Advent Reflections 2020 : Day 20

Mars Attacks Theme – Danny Elfman

Vintage images of space and what people thought the future might look like seem a little cliche to us now. I wonder if the same is true for the Christmas cards we receive with images of the stable, the shepherds, the magi or western caricatures of angels?

If we take a moment to place ourselves within the nativity story, these characters were given a window into the future, they were seeing an ancient prophecy coming true, they didn’t know how it was going to play out in the same way we do. We know that this part of the story leads us to Easter – does having the big picture mar our ability to dream big, to imagine a better future, to engage in the cosmic scale of what was happening?

Perhaps that is why I like science fiction – it encourages the imagination, it forces us to challenge our sense of belief, to put aside what we know is physical reality and participate in the mysterious. And that’s what I think advent is, a time to put aside the realities of our world, not ignoring the issues but taking time out to reflect. How will the next few days look if we participate in the mysterious? If we let the divine become part of our story? If we are guided by the stars and meet Christ…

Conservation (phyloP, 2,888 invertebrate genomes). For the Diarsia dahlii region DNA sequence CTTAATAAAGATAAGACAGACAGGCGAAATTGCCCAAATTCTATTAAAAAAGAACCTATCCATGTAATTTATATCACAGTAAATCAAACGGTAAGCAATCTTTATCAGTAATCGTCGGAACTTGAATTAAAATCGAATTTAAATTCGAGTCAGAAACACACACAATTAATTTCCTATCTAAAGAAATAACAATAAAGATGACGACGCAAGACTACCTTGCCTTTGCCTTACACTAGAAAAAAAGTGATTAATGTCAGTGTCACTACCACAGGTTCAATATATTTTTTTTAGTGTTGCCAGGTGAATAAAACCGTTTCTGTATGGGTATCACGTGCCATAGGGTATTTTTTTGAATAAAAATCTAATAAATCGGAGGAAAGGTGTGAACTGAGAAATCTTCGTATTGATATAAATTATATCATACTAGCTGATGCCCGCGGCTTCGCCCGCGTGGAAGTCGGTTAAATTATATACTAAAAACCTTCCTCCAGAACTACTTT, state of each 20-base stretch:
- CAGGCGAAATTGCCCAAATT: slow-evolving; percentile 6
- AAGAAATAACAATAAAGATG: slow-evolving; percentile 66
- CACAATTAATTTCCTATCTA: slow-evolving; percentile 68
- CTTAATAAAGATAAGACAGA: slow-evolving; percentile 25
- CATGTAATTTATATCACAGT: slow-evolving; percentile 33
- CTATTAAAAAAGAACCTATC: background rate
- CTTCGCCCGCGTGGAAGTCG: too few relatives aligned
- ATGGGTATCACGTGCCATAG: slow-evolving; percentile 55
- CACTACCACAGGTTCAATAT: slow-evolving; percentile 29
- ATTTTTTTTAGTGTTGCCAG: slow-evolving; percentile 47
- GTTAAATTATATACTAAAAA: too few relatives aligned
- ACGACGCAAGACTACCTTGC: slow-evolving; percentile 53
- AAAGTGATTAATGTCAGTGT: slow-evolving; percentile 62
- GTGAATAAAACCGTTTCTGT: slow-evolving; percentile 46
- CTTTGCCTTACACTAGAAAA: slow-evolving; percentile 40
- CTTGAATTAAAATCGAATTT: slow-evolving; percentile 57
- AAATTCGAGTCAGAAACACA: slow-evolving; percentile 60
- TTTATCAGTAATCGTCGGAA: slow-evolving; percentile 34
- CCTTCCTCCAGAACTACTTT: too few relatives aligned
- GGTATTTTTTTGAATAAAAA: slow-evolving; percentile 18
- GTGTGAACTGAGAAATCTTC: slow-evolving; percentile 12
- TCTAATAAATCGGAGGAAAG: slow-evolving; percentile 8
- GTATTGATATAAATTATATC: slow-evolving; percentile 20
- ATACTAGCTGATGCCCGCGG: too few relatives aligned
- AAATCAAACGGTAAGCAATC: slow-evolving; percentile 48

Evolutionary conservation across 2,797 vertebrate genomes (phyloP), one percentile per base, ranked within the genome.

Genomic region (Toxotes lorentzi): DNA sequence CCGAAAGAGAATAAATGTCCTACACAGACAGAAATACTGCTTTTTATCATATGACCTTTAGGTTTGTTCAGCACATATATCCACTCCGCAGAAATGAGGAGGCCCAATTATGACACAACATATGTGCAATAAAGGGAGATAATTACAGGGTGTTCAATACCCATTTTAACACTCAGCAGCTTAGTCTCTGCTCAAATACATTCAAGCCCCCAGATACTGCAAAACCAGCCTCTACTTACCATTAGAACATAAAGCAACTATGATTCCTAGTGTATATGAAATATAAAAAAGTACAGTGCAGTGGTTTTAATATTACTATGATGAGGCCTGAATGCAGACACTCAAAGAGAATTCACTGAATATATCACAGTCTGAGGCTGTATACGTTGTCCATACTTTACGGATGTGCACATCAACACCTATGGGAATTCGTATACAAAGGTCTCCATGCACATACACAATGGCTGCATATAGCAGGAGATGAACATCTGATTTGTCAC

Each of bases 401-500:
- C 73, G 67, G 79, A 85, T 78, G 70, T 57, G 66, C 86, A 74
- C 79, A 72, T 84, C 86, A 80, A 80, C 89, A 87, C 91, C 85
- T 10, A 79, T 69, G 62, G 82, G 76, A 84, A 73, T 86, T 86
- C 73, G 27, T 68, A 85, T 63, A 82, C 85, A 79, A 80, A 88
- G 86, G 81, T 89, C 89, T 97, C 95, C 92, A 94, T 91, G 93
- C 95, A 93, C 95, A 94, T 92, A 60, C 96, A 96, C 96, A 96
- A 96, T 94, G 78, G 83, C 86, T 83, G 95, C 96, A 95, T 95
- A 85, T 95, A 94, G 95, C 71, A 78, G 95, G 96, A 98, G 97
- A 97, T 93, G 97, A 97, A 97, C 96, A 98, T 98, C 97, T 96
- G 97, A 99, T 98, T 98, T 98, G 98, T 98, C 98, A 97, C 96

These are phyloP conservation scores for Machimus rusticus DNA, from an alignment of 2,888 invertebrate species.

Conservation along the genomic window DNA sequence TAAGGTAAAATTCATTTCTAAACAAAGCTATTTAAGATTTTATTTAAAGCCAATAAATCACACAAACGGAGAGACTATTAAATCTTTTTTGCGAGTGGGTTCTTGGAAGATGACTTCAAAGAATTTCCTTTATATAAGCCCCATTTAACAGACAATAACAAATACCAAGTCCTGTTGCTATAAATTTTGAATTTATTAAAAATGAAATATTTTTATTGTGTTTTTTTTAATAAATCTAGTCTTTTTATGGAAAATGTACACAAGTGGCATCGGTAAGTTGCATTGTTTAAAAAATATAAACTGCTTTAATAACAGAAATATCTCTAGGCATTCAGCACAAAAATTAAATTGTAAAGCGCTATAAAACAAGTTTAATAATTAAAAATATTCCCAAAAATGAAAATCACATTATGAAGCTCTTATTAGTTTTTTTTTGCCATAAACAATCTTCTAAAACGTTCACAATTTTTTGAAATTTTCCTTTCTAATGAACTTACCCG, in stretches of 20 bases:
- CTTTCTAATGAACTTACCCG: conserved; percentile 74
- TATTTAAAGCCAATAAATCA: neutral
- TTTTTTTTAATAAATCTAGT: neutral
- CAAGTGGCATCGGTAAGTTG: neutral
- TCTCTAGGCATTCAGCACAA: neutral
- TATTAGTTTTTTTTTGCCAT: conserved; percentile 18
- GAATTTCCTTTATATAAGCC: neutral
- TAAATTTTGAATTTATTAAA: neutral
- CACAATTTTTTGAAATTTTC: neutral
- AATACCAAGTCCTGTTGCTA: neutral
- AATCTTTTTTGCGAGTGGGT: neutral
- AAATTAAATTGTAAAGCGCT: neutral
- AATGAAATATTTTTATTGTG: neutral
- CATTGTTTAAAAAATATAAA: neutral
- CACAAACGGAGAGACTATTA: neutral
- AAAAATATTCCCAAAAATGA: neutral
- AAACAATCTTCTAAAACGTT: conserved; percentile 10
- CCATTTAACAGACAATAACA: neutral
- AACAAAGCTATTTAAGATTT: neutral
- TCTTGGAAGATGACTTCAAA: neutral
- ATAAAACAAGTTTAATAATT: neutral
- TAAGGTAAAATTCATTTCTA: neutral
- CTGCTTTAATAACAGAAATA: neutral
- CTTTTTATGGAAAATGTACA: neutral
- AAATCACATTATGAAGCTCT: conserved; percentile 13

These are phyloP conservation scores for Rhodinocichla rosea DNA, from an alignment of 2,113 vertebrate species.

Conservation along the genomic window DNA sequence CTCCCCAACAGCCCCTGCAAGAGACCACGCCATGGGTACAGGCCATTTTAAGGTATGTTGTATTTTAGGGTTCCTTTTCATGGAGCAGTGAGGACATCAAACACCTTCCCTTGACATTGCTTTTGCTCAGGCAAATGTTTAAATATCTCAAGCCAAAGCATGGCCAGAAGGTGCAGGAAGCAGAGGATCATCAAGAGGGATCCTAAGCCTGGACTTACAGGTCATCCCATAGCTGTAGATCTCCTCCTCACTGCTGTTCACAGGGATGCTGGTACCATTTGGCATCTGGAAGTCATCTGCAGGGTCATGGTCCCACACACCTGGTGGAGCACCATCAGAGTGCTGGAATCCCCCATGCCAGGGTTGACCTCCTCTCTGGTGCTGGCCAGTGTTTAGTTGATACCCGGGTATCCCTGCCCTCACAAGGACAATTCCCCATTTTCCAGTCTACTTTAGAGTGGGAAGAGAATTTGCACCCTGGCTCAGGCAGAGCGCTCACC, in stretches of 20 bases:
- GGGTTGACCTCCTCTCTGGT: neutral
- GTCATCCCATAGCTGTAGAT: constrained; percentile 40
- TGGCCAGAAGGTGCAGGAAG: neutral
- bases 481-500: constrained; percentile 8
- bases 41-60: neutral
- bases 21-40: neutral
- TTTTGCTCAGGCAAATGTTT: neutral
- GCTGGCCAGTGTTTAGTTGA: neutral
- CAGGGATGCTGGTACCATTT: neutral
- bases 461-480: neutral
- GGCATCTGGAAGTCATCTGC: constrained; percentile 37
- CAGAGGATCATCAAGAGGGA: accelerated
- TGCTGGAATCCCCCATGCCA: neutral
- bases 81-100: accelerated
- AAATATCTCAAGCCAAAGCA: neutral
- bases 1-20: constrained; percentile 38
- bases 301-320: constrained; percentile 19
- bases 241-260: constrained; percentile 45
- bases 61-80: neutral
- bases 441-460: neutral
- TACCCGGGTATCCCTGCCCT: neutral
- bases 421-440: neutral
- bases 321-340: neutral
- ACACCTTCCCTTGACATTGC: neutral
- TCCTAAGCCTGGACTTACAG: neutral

Intellect and the senses, once distinguished from one another, remained within their own limits, and bore the magnificence of the Creator-Word in themselves… Though they praised God’s mighty words silently, they were piercing heralds. But the two had not yet mingled, because the mind and the senses had not been joined together. Hence the Creator-Word wishing to display this mingling and to produce a single living being with both intellect and sensation, invisible and visible, made man.

St. Maximus Confessor discussing Gregory in 1093

My challenge to you (and myself) for the next week is to engage with the Christmas celebrations in both an intellectual and sensational way, because that, after all, is how God made us to be…

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